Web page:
Standing In The Light is the fourth studio album released by the British jazz-funk band Level 42. The album, released in 1983, generated the group's first top 10 in the UK album charts, peaking in #9. The album was well received by critics and fans.
Level 42 was steadily perfecting and evolving their dance/pop, funk, and rock mix during the '80s, and when they hit the big time, the label began reissuing their earlier, less successful material. It's hard to understand why this didn't do as well as later albums like World Machine, Running in the Family, and Staring at the Sun, although the obvious reason would be that no singles ever broke that compared with the ones from those releases. But it was just as well produced, the songs were almost as cutely performed, and the arrangements are very similar.
Polydor's Level Best is a thorough, successful overview of the smooth, jazzy British sophisti-pop outfit, containing all of their biggest hits and best material, including the sublime "Something About You." At 18 tracks, it may run a little long, but it still is as comprehensive a summary of Level 42's career as could be hoped.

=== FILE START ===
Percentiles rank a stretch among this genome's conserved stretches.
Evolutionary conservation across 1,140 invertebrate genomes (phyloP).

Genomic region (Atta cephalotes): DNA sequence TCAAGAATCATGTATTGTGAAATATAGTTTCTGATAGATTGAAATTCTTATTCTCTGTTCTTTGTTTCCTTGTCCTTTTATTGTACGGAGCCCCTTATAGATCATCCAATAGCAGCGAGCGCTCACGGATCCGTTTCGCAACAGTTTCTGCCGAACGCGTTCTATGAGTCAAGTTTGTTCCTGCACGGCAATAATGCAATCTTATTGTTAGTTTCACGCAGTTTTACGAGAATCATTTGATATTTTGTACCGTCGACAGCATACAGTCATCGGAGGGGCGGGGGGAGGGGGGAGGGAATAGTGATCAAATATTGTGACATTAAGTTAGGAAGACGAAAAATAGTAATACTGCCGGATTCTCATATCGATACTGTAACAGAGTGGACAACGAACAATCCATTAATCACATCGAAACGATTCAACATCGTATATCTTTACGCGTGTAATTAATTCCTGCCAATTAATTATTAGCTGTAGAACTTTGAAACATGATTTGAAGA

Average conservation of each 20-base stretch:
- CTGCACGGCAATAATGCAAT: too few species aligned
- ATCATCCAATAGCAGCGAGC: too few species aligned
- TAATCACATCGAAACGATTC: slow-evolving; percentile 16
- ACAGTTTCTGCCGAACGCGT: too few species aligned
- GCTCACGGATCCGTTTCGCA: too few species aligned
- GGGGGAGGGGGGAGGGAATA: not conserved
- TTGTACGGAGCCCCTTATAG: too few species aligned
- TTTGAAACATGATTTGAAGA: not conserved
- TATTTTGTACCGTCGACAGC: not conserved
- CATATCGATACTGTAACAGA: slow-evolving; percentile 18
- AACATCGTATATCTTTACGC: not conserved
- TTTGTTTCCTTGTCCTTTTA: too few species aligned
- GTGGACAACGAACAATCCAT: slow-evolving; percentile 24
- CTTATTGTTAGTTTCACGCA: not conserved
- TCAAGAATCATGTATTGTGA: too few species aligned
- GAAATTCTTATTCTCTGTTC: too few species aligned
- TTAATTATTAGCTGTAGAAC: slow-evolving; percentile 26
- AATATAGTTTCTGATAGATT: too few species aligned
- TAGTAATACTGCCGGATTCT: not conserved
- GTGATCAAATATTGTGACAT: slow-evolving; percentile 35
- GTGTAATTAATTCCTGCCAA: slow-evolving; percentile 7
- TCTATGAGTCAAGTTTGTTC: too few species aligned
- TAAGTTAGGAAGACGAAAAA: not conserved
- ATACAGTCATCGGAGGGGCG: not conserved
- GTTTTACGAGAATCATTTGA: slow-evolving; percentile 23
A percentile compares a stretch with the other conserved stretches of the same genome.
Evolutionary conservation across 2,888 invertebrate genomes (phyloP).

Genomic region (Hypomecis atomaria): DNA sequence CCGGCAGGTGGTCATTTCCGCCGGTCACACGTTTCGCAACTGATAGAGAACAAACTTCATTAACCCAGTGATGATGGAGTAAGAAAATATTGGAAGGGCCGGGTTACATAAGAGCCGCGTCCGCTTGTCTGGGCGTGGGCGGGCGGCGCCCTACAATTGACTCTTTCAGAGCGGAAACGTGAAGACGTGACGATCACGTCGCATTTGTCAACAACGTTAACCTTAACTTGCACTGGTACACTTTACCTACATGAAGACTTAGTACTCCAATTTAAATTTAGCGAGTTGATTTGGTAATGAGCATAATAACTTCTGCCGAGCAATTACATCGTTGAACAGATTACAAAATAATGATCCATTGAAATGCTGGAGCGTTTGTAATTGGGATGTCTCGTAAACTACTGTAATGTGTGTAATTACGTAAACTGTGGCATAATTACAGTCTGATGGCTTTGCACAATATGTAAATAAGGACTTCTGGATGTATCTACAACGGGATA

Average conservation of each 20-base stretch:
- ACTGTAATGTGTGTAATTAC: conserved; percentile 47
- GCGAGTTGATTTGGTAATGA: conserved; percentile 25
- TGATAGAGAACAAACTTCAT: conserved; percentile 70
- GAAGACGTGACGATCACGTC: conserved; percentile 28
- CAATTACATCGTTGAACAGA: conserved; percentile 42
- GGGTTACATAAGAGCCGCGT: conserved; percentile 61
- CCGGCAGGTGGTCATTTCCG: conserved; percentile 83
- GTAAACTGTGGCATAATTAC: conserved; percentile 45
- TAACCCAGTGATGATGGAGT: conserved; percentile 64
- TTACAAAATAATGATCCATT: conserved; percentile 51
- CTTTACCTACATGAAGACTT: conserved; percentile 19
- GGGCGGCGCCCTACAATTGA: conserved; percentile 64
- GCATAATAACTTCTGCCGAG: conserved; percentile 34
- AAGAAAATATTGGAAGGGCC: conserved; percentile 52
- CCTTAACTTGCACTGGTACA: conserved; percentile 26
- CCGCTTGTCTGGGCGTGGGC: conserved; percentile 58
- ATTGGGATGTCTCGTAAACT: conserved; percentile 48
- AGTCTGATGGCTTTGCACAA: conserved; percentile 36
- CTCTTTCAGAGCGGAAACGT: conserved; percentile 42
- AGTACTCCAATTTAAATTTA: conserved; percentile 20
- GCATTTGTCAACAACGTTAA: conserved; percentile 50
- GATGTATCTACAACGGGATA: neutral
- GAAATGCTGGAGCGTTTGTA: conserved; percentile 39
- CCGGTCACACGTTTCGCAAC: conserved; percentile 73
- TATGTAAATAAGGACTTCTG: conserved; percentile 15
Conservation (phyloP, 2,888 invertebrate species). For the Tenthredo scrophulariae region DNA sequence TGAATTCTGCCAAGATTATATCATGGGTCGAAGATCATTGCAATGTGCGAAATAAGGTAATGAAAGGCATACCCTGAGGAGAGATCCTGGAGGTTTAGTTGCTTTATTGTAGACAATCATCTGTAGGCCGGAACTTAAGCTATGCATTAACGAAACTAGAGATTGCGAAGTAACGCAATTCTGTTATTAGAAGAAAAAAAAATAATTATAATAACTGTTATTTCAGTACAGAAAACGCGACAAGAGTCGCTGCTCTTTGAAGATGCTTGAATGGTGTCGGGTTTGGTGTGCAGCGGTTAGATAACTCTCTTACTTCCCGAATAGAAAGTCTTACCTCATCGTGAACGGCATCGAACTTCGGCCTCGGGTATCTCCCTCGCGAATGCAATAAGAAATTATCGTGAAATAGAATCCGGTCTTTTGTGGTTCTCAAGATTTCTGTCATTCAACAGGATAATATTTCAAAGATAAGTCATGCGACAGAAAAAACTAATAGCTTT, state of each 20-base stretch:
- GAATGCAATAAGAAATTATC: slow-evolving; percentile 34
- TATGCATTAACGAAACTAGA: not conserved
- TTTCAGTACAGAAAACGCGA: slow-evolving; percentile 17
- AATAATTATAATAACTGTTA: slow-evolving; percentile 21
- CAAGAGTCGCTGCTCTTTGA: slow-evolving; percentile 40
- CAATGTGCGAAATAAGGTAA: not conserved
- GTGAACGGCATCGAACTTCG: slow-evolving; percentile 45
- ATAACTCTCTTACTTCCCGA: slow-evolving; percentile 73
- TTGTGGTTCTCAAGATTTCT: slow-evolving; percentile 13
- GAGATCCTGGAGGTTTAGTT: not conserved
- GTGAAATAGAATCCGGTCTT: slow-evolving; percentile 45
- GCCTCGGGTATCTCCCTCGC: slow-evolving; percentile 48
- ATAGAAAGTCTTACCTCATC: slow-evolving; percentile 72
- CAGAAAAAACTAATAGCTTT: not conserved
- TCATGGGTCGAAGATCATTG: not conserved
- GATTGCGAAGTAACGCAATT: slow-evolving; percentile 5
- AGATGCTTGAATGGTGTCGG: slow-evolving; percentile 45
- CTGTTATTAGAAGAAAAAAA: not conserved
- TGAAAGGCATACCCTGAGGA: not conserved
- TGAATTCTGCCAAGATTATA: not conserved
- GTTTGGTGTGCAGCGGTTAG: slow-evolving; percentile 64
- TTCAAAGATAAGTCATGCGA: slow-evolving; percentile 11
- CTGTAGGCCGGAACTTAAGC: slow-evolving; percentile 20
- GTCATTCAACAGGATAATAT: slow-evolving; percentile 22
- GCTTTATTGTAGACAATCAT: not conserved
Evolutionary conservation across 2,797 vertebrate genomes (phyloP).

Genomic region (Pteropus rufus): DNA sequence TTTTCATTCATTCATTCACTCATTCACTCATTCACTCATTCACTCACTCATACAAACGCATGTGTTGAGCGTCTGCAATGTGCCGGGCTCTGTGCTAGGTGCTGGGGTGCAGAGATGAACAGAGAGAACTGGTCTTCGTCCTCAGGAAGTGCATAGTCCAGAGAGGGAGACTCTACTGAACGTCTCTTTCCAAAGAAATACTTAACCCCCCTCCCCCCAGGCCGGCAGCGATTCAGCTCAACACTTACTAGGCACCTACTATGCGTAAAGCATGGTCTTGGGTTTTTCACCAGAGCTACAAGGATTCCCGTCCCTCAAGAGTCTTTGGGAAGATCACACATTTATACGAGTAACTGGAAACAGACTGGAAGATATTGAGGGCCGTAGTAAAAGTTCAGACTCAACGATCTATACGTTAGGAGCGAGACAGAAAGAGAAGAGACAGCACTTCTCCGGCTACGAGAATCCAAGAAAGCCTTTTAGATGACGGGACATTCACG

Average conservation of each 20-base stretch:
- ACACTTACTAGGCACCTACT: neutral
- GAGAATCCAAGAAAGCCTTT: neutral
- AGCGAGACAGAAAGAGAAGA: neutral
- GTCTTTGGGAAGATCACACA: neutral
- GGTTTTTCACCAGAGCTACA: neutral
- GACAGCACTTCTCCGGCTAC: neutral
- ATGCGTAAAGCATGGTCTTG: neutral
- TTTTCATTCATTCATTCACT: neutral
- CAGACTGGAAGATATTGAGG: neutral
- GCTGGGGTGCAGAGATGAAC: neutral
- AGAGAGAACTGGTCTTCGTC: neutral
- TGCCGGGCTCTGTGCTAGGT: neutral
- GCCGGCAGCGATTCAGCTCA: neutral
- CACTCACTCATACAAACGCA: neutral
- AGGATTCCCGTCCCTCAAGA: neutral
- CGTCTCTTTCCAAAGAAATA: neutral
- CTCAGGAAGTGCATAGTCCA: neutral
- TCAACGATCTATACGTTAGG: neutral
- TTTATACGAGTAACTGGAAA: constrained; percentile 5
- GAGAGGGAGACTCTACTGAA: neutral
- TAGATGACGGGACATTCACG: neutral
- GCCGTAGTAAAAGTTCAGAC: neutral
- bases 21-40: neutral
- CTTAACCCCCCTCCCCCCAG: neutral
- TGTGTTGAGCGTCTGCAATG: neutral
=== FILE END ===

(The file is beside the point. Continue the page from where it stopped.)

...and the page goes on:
Recorded on the final night of their tour at the Hammersmith Apollo in 2003, this special 16 track live package from the Jazz-funk legends Level 42 is packed with classics. The band are at their brilliant best performing hits including 'Lessons in Love' and 'Something About You' that have underlined the reasons why the group have always been at the very top level of modern day music.
Manchester band whose blend of smooth jazz, sophisticated pop, and funk topped the British charts during the 1980s and '90s. At the beginning of their career, Level 42 was squarely a jazz-funk fusion band, contemporaries of fellow Brit funk groups like Atmosfear, Light of the World, Incognito, and Beggar & Co. By the end of the '80s, however, the band – whose music was instantly recognizable from Mark King's thumb-slap bass technique and associate member Wally Badarou's synthesizer flourishes – had crossed over to the point where they were often classified as sophisti-pop and dance-rock, equally likely to be placed in the context of Sade and the Style Council as any group that made polished, upbeat, danceable pop/rock.